Sunday, January 14, 2007

PBR passive safety comes from basic physics


The uranium fuel in the pebble bed reactor can not melt down. The nuclear chain reaction slows down as the temperature rises.

Naturally occurring uranium contains two isotopes, 0.7% U235 and 99.3% U238. The fissionable U235 in the fuel spheres is enriched to exceed 3% so that a chain reaction can be sustained. As a U235 atom nucleus decays it releases neutrons and creates heat. The neutrons bounce off moderating carbon atoms and slow down enough to be captured by other U235 atoms, continuing the chain reaction. If unchecked this process could overheat a conventional reactor, so control rods and other moderators are introduced to prevent a melt-down such as happened at Three Mile Island.

In the pebble bed reactor high temperature U238 atoms absorb neutrons to prevent run away overheating. At normal operating temperatures the U238 atoms have a low probability of absorbing a neutron, because the relative velocities of the neutron and U238 must be within a narrow range. The process is said to have a low cross section for absorbtion of the neutron by U238. As the reactor heats the U238 atoms vibrate more rapidly, increasing the chance the neutron and U238 nucleus will have the right relative velocity to absorb a neutron. This is called Doppler broadening, much like the Doppler effect that raises the pitch of oncoming train whistles. The captured neutrons can not further the U235 chain reaction, so as the reactor heats up the chain reaction is checked and the temperature approaches a steady state.


The graph above results from a computer simulation of the temperature of a pebble bed reactor in a worst case scenario. The temperature rises to a maximum of 1500 degrees Celsius. The pyrolytic carbon and silicon carbide structures of the fuel pebbles maintain physical integrity to about 2000 degrees Celsius. The hot pebble bed reactor will remain stable and safe until corrective measures are undertaken. This intrinsic, passive safety has been verified by experiments with the 1980s German AVR reactor and the 2006 Chinese pebble bed reactor. Continuing reasearch and experimentation within the US will be key to calming public concerns about nuclear reactor meltdowns.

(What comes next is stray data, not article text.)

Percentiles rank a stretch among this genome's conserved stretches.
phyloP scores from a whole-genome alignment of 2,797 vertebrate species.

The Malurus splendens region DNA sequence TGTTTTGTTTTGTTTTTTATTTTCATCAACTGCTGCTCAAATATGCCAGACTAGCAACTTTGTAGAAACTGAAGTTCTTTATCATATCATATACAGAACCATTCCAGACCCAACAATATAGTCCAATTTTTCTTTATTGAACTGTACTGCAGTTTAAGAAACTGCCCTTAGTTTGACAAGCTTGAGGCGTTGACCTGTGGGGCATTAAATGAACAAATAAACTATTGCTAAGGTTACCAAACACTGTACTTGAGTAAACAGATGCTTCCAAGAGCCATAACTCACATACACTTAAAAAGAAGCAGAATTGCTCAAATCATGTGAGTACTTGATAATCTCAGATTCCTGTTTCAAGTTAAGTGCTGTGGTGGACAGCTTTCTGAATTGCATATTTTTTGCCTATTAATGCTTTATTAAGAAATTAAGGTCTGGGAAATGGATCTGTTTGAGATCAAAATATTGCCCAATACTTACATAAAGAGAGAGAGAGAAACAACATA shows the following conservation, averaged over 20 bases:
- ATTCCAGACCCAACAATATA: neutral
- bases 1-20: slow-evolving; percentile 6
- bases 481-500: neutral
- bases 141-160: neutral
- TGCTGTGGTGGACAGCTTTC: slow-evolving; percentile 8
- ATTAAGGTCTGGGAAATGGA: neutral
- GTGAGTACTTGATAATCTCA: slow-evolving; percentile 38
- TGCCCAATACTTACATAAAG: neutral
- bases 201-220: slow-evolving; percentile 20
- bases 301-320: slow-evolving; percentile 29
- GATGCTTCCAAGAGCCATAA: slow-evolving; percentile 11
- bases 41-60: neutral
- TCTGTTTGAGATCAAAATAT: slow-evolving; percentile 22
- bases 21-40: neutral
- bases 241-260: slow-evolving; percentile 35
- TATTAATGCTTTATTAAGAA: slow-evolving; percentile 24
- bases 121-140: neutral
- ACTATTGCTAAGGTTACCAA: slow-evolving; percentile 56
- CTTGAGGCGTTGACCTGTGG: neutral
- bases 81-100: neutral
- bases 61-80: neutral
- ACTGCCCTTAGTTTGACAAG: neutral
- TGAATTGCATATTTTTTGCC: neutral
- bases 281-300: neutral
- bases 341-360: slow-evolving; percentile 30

Operator errors are reduced.

Operator errors were causes of the meltdown at Three Mile Island and the fire at Chernobyl. The PBR design is much safer. Suppose that the operators were suicidal terrorists and they undertook to create havoc and they
  • Shut off all cooling.
  • Withdrew all control rods.
  • Undertook no emergency actions.
Over a period of hours the PBR temperature would rise to its stable 1500 degree Celsius operating point, giving off heat by radiation and convection, until engineers could be brought to the site to correct the situtation.

PBR design has important safety factors.
  1. High heat capacity of the graphite core.
  2. High temperature capacity of the core components.
  3. Chemical stability and inertness of the fuel, coolant, and moderator.
  4. High retention of fission products within fuel coatings.
  5. Single phase characteristics of the helium coolant.
  6. Low energy density of the fuel core.

3 comments:

Rod Adams said...

Though I am a big fan of the pebble bed reactor, I think you might be overstating the point a bit.

The demonstrations that have taken place include a complete loss of flow without scram, but I do not believe that they included a simultaneous, purposeful withdrawal of all of the plant control rods to their maximum reactivity position.

I could be wrong, since most pebble bed designs provide for on-line refueling and thus may not have much excess reactivity at their operating temperature.

I can tell you that there are some designs that plan for very long core operating lives without refueling that need to have different measures in place to prevent overheating because they do have enough excess reactivity so that a purposeful withdrawal of all control rods might add enough reactivity to allow the core temperature to increase above a point at which some core damage can occur.

Robert Hargraves said...

I do not actually know that temperature stability after withdrawal of control rods was demonstrated in tests. Perhaps the experiments in China and Germany only dealt with removing coolant flow. My information comes from the theoretical work presented in one of Kadak's MIT-posted presentations. Actual demonstration tests will be important to influence public opinion.

Diane said...

Pebble bed reactors have no containment buildings which is a major concern. The graphite covering material is flammable which could burn if the pebbles are defective. With 360,000 pebbles there is room for defects and they can also become lodged in feeder tubes. The lack of a containment structures similar to conventional nuclear reactors leaves less room for error.